Embodies a knack the Chinese have perfected in blockbusters, still leaving similar US fare far behind. That is, how to combine the exquisitely crafted imagery of poetic, leisurely paced arthouse elegance, with fast forward blunt action in a movie.
An epic feast for fans of Chinese fairy-tale movies, from the stunning visuals to the surprisingly complex relationships.
Blindingly gorgeous to look at and exceptionally well acted, at least by the women.
Audience Reviews for Painted Skin: The Resurrection
Wuershan brings the demons to a fairy-tale in Painted Skin: The Resurrection.As this picture can be mostly seen as a sequel in title only to its predecessor, Painted Skin, the story is more than adequate to stand on its own. The pacing isn't exactly a whirlwind as it does slow for a bit, which ends up pushing the movie out past 2 hours, but there is enough material to see it through to the end.The CG gets by, not necessarily top of the line, and it is used in abundance. The action, on the other hand, is limited and is left behind in the dust.Zhou Xun, Zhao Wei, and Kun Chen all return from the first film, although the latter two are completely different characters. Watching Zhou Xun and Zhao Wei take this film by the reigns is a pleasure. Yang Mi and Feng Shaofeng also have some amusing side characters.Painted Skin: The Resurrection seems like it relies on CG effects, but don't underestimate its story.More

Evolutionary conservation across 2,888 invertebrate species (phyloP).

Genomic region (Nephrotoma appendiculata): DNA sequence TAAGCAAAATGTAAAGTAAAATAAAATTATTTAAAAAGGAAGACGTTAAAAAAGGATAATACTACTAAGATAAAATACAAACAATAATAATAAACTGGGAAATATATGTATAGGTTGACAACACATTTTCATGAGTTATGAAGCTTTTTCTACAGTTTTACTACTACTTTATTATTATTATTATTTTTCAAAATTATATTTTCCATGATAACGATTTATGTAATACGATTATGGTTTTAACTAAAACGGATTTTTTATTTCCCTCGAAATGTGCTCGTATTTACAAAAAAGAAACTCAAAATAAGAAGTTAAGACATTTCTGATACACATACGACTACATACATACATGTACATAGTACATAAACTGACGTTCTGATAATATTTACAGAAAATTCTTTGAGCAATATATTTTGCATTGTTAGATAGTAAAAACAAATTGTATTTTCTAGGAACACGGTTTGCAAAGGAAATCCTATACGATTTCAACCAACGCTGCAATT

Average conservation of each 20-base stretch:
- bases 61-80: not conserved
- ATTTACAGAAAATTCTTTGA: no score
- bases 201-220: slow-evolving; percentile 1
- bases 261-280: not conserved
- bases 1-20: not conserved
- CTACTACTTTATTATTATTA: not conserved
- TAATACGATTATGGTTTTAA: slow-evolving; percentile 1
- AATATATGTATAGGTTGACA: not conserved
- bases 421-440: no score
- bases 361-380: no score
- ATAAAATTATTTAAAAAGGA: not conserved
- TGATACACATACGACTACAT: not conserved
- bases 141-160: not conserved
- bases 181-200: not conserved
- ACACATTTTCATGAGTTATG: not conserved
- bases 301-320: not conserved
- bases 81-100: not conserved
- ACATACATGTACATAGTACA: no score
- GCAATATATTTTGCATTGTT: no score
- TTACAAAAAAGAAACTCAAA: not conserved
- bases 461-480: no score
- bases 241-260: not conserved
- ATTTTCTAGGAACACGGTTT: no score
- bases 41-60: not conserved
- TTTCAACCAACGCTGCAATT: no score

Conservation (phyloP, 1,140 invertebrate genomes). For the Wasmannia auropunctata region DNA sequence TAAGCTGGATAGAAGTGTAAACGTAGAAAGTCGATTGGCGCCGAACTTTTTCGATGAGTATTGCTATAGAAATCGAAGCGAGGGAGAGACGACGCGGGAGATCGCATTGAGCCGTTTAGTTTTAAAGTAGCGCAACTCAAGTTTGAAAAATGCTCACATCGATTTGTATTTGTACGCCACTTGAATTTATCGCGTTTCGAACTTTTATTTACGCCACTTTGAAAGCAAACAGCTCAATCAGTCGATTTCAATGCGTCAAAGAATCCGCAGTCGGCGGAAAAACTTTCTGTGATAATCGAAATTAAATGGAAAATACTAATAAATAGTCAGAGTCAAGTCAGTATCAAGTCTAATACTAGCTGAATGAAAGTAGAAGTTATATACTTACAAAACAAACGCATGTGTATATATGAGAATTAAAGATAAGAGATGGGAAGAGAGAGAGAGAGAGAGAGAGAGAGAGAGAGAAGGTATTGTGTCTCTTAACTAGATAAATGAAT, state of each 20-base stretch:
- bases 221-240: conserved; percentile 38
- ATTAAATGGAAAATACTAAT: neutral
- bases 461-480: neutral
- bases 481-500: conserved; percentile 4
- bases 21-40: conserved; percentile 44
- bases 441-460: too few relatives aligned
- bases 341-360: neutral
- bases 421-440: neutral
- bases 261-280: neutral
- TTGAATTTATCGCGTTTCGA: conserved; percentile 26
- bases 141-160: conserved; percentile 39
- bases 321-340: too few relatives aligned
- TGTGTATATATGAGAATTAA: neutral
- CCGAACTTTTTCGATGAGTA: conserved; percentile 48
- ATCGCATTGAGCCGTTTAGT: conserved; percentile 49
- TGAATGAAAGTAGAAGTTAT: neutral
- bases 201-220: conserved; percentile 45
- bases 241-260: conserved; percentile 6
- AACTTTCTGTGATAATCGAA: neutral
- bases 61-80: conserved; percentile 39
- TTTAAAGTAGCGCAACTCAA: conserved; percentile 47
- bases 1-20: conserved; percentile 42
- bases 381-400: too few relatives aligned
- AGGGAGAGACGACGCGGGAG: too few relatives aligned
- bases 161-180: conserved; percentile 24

I read about Painted Skin: The Resurrection months back and a trailer that got me interested in seeing it, but had to wait for it release in the US. Now that I finally got my copy of the film I could say it's one of the most beautiful way a love story has ever been filmed and captured it so strongly.